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Research Papers

Epistemic Uncertainty Stemming From Measurement Processing—A Case Study of Multiphase Shock Tube Experiments

[+] Author and Article Information
Chanyoung Park

Department of Mechanical and
Aerospace Engineering,
University of Florida,
Gainesville, FL 32611
e-mail: cy.park@ufl.edu

Justin Matthew

Department of Mechanical and
Aerospace Engineering,
University of Florida,
Gainesville, FL 32611
e-mail: jtmathew@live.com

Nam H. Kim

Mem. ASME
Department of Mechanical and
Aerospace Engineering,
University of Florida,
Gainesville, FL 32611
e-mail: nkim@ufl.edu

Raphael T. Haftka

Department of Mechanical and
Aerospace Engineering,
University of Florida,
Gainesville, FL 32611
e-mail: haftka@ufl.edu

1Corresponding author.

Manuscript received June 18, 2018; final manuscript received February 4, 2019; published online March 7, 2019. Assoc. Editor: Scott Doebling.

J. Verif. Valid. Uncert 3(4), 041001 (Mar 07, 2019) (11 pages) Paper No: VVUQ-18-1018; doi: 10.1115/1.4042814 History: Received June 18, 2018; Revised February 04, 2019

Experiments of a shock hitting a curtain of particles were conducted at the multiphase shock tube facility at Sandia National Laboratories. These are studied in this paper for quantifying the epistemic uncertainty in the experimental measurements due to processing via measurement models. Schlieren and X-ray imaging techniques were used to obtain the measurements that characterize the particle curtain with particle volume fraction and curtain edge locations. The epistemic uncertainties in the experimental setup and image processing methods were identified and measured. The effects of these uncertainties on the uncertainty in the extracted experimental measurements were quantified. The influence of the epistemic uncertainty was significantly higher than the experimental variability that has been previously considered as the most important uncertainty of experiments.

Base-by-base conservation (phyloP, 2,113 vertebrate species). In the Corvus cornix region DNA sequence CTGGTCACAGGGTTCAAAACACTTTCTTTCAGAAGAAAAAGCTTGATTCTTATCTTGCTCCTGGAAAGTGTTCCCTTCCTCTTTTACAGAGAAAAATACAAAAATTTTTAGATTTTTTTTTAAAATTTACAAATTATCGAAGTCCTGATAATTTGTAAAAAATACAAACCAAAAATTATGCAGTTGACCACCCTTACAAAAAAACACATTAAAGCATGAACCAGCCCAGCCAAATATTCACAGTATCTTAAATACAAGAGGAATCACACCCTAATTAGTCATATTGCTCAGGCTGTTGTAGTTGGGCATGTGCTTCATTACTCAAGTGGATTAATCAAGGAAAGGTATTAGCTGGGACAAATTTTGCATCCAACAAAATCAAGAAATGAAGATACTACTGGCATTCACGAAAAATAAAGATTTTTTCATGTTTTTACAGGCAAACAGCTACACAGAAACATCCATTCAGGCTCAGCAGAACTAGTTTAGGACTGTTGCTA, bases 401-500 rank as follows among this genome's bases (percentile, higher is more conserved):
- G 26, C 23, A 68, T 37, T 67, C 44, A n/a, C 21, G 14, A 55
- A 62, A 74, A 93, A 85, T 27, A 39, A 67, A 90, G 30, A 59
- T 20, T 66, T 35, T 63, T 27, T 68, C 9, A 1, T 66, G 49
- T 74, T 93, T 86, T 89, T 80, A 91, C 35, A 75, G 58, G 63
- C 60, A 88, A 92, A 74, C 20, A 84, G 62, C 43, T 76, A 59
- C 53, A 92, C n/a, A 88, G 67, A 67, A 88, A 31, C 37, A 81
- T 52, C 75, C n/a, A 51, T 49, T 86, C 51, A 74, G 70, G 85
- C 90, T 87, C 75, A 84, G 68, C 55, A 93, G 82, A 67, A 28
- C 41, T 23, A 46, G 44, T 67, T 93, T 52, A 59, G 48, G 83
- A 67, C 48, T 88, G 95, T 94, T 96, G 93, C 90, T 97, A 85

Copyright © 2018 by ASME
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Figures

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Fig. 1

Schematic figure of the shock tube experiment: (a) Sandia multiphase shock tube, (b) particle curtain before impact, and (c) particle curtain after impact

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Fig. 2

Experimental postprocessing procedure

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Fig. 3

Schlieren image of curtain: (a) particle curtain before impact and (b) particle curtain after impact

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Fig. 4

Schlieren measurement processing

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Fig. 5

Multiphase shock tube X-ray apparatus schematic

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Fig. 6

X-ray image of the particle curtain: (a) raw X-ray image of test section and (b) particle curtain X-ray image

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Fig. 7

Glass wedge for X-ray calibration experiment

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Fig. 8

Calibration experiment results for attenuation coefficient

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Fig. 9

X-ray measurement processing

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Fig. 10

Schlieren apparatus misalignment

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Fig. 11

Schlieren particle front locations: (a) front locations (four experiments) and (b) averaged front locations with 95% confidence intervals

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Fig. 12

The 95% confidence interval for the attenuation coefficient curve and two randomly generated curves

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Fig. 13

The uncertainty in the estimation of the attenuation coefficient curve and its effect on a calculated volume fraction profile: (a) randomly generated possible attenuation coefficient curves and (b) uncertainty in particle volume fraction profiles (t=0 μs) due to the uncertainty in the attenuation coefficient curve estimation

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Fig. 14

X-ray volume fractions: (a) volume fraction profiles (three experiments) and (b) volume fraction with 95% confidence intervals

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Fig. 15

Uncertainty in front locations and particle curtain volume fraction profiles: (a) epistemic uncertainty (gray band) and experimental variability (multiple circles) in curtain front locations and (b) computed uncertainty in particle volume fraction profile due to the uncertainty in the attenuation coefficient and the variability in the profiles (t=0 μs)

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